copy C:\RiskScape_Projects\US_Spanish\*.properties C:\RiskScape\riskscape\i18n\

Now when you run a RiskScape command, such as riskscape --help or riskscape model info default, your should see your translated text appear.

As you add more message translations, remember to copy the updated .properties files into the RiskScape installation i18n sub-directory. Alternatively, you could modify the files in the i18n folder directly, but it is a good idea to still keep a backup copy of your work somewhere.


If you install a new version of RiskScape, you will need to copy your translated .properties files into the i18n folder again. To avoid having to do this, we recommend Committing completed translations back to the RiskScape codebase.


You do not have to translate every single message in the resource bundle. However, when you are finished, please delete any untranslated message/code pairs from the resource bundle files. RiskScape will display the default (i.e. English) text for any messages that are missing from your resource bundle.

Example using Docker

Note that if you are using a RiskScape docker image to generate the i18n files, then you’ll need to mount the directory you’re working in as a volume. Otherwise any modifications you make to the i18n files will be lost when you exit the docker session.

For example, to run the RiskScape docker image (on Linux) and mount your current working directory as a volume, use:

docker run --rm -it -v$PWD:/home/riskscape/i18n riskscape-cli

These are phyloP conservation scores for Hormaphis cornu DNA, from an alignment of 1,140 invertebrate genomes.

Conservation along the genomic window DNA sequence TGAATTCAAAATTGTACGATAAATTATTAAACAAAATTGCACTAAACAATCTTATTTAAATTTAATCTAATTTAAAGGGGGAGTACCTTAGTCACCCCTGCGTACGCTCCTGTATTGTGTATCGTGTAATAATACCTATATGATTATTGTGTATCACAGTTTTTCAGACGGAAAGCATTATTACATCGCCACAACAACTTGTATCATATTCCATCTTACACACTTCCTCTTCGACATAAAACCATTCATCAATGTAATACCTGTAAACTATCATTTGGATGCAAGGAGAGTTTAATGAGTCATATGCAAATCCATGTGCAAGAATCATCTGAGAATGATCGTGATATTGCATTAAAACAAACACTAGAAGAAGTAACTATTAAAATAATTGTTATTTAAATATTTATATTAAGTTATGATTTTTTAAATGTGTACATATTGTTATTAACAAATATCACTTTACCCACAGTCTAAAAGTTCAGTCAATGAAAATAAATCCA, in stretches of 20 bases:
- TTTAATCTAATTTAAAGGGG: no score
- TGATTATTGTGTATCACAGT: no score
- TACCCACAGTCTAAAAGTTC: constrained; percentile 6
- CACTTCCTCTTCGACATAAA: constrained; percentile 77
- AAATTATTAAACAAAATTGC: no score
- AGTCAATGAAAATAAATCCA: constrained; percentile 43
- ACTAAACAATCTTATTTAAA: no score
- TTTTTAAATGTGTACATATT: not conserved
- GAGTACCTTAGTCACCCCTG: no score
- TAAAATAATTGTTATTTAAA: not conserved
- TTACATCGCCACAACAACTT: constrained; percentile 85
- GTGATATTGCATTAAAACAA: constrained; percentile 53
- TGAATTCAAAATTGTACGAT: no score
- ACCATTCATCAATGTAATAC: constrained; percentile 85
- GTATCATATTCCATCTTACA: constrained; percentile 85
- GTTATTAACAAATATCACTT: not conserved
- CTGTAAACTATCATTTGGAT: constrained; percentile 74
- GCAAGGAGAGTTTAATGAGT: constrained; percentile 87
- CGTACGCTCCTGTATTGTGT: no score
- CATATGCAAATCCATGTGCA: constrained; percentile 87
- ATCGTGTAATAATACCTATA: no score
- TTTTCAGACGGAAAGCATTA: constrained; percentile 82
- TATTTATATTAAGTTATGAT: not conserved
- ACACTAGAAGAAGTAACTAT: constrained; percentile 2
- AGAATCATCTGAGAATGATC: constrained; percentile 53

For a Windows user, the same command would look like:

docker run --rm -it -v%cd%:/home/riskscape/i18n riskscape-cli

Next, create the i18n resource bundle files in the directory you mounted:

riskscape i18n --locale es_US --output-dir /home/riskscape/i18n
chmod o+w /home/riskscape/i18n/*.properties

By default, any files that were created within a docker session are read-only. The second chmod command makes the resource bundle files writable for any user. This means you can edit the i18n files from outside the docker session, using your editor of choice.

Once you have made changes to resource bundle files, in your docker session copy the edited files into the RiskScape installation directory:

cp /home/riskscape/i18n/*.properties /opt/riskscape-cli/i18n/

Then to test the translations, make sure your locale is set appropriately and run a riskscape command to display the help text, e.g.

export JAVA_TOOL_OPTIONS='-Duser.language=es'
riskscape --help

Committing completed translations

Once you have completed your translation, we recommend committing your translated text back to the RiskScape codebase. To do so, you can simply email your resource bundle files to

The reason we recommend this is because future changes to the RiskScape code may alter the message codes in the resource bundle files. If this happens, then some of your translated text may no longer be displayed correctly on future versions of RiskScape.

If your translations are committed to the RiskScape codebase, then the resource bundle files will live alongside the RiskScape code. This means that if a i18n message code changes in future, then your resource bundle files will also be updated, and your translation will continue to work.